RIYADH - The Saudi-led military coalition fighting in Yemen on Monday accused the United Nations of "biased" reports on air strikes that allegedly killed dozens of children in rebel-held areas.

"The coalition is surprised by the ... biased positions of some reports," said coalition spokesman Turki al-Maliki, adding that the information was "prejudiced" and based on "rebel stories".

The coalition has not confirmed or denied it carried out two air raids on Thursday that the UN said killed at least 26 children and four women south of the flashpoint rebel-held city of Hodeida.

The UN Security Council had already called for a "credible" investigation into a strike blamed on the coalition in northernYemen on August 9 that the Red Cross said killed 40 children. The coalition has announced its own probe into that raid. Two UN officials have made public statements condemning the attacks.

"We all know that UN bodies are under pressure by the Huthi militias ... and these reports may have come in response to that pressure," Maliki said. "There is no war without collateral damage."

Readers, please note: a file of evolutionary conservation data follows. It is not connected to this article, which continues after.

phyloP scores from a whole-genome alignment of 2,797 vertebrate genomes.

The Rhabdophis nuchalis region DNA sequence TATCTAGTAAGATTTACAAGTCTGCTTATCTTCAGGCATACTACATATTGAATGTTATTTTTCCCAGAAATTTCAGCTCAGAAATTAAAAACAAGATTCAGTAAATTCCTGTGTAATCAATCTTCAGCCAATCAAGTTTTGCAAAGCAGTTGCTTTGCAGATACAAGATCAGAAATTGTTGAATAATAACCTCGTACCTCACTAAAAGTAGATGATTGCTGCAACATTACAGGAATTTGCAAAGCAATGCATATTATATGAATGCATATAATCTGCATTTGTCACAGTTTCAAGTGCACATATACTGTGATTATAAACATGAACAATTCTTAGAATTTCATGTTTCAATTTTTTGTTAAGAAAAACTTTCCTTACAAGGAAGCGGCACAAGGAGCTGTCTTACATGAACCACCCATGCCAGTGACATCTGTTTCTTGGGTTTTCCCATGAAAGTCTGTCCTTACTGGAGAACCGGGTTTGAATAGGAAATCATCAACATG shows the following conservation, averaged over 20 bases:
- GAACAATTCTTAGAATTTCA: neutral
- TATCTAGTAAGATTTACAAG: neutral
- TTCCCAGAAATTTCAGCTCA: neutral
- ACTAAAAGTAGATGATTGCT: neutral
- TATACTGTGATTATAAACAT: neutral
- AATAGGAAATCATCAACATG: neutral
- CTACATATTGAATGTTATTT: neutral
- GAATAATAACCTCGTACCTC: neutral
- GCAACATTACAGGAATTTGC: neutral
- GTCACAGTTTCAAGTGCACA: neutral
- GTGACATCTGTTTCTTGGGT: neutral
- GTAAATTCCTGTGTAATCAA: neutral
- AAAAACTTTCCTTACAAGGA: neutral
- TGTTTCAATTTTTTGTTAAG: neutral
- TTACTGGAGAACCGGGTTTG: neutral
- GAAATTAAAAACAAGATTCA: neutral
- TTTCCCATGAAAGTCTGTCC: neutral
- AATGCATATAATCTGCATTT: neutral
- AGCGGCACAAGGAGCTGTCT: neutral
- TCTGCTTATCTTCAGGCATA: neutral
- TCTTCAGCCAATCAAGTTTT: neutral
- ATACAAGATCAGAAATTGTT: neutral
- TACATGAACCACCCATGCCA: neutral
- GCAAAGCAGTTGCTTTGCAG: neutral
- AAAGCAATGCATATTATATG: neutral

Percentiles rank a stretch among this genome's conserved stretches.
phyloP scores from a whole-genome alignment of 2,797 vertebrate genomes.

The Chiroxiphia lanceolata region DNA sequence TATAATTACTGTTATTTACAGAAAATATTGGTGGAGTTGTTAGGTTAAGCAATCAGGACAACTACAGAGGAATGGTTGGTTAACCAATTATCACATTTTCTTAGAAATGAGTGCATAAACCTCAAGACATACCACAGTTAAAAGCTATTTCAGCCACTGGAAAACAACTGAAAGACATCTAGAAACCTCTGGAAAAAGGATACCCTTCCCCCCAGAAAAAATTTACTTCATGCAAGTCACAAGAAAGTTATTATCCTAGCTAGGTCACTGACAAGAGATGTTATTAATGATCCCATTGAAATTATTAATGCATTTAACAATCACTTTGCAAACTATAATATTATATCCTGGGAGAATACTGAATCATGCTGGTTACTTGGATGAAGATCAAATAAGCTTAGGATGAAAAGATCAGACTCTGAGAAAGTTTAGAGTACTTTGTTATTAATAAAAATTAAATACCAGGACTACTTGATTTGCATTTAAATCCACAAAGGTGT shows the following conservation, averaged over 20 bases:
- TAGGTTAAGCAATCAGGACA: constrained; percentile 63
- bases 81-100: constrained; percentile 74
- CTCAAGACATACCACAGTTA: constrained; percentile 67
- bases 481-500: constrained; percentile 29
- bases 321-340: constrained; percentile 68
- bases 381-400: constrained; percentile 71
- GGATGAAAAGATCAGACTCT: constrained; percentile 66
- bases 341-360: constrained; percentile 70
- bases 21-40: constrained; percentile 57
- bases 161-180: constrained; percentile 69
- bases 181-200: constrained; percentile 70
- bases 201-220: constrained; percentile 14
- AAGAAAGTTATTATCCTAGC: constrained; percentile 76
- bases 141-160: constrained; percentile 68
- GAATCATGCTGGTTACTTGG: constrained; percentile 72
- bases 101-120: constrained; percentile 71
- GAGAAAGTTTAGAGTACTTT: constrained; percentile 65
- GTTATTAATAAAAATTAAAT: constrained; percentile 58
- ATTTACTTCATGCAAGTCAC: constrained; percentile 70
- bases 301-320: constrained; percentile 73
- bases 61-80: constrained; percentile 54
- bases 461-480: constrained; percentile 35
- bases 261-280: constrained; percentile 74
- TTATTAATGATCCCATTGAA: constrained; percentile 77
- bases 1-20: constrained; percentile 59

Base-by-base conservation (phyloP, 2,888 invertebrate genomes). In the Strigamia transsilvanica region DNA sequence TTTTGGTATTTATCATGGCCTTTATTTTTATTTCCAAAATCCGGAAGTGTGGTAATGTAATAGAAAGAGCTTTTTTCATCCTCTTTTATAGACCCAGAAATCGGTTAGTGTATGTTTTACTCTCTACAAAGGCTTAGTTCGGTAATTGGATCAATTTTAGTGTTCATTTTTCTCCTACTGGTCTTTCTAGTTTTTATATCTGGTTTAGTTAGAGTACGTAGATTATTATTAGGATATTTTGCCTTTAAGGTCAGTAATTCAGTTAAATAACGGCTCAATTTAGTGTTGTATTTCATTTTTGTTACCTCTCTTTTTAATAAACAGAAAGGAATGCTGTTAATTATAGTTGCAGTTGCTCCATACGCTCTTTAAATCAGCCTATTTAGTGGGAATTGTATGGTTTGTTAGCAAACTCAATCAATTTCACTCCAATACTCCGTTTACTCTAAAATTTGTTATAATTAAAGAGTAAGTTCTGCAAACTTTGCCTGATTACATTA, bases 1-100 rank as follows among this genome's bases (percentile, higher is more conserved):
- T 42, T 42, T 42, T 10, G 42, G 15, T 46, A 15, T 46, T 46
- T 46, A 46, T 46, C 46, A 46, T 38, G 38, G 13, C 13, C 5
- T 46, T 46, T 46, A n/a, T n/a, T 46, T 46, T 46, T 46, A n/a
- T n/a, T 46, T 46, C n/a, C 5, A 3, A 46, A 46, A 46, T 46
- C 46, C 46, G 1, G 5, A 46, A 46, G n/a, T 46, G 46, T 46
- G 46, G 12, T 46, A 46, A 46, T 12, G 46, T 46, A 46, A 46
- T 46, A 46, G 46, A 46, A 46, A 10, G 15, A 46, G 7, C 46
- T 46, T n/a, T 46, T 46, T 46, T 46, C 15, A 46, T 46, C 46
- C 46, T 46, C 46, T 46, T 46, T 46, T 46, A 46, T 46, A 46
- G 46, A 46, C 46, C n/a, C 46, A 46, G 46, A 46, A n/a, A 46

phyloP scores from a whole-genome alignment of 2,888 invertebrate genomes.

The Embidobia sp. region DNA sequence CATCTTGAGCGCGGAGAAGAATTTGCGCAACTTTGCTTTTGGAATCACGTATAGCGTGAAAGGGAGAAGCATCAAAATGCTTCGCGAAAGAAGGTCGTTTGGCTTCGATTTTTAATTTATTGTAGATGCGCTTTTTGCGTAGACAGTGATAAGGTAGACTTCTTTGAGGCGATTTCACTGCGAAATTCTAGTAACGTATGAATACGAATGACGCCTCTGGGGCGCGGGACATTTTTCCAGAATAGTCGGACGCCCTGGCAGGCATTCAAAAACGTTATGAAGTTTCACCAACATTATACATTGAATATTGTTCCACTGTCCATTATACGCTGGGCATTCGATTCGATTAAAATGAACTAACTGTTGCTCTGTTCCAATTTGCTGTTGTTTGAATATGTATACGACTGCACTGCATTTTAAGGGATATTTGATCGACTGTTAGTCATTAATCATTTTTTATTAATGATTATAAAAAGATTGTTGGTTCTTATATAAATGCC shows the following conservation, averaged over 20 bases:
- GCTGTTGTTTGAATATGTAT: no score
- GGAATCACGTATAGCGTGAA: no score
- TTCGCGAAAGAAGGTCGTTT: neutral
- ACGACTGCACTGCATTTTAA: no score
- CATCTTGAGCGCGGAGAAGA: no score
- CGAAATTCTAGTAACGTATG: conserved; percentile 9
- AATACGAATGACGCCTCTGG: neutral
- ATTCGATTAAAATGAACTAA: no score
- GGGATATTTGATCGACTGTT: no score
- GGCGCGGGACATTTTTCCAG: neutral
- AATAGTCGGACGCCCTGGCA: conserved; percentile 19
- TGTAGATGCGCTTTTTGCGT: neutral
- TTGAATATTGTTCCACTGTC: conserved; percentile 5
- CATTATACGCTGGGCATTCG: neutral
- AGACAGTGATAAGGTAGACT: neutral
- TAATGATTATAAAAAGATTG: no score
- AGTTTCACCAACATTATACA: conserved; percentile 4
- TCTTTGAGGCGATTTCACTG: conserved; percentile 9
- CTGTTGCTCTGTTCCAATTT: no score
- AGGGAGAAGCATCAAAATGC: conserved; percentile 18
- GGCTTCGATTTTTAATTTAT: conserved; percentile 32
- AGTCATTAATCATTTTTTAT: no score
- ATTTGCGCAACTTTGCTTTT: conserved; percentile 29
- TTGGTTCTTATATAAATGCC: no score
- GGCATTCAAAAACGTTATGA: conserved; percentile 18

Saudi Arabia and its allies have fought the Huthis since 2015 in an attempt to restore Yemen's internationally recognised government to power and push back the rebels, who still hold the capital Sanaa. The war has left nearly 10,000 people dead and unleashed what the United Nations describes as the world's worst humanitarian crisis.

Meanwhile, Canadian Foreign Minister Chrystia Freeland refused to give ground in a dispute with Saudi Arabia on Monday, saying her country would "always stand up for human rights around the world". While she did not cite the kingdom by name, Freeland told a gathering of German diplomats in Berlin that "Canada will always stand up for human rights around the world, very much including women's rights."

That would hold true "even when we are told to mind our own business, or that matters such as these should only be discussed in private, between leaders, behind closed doors. And even when speaking up brings consequences," she added.

Ottawa and Riyadh are at loggerheads over Canadian criticism of Saudi Arabia's human rights record.

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Earlier this month the Saudi government expelled Canada's ambassador, recalled its own envoy and froze all new trade and investments after the North American nation denounced a crackdown on rights activists there.

"We count on and hope for Germany's support" in defending human rights, Freeland added.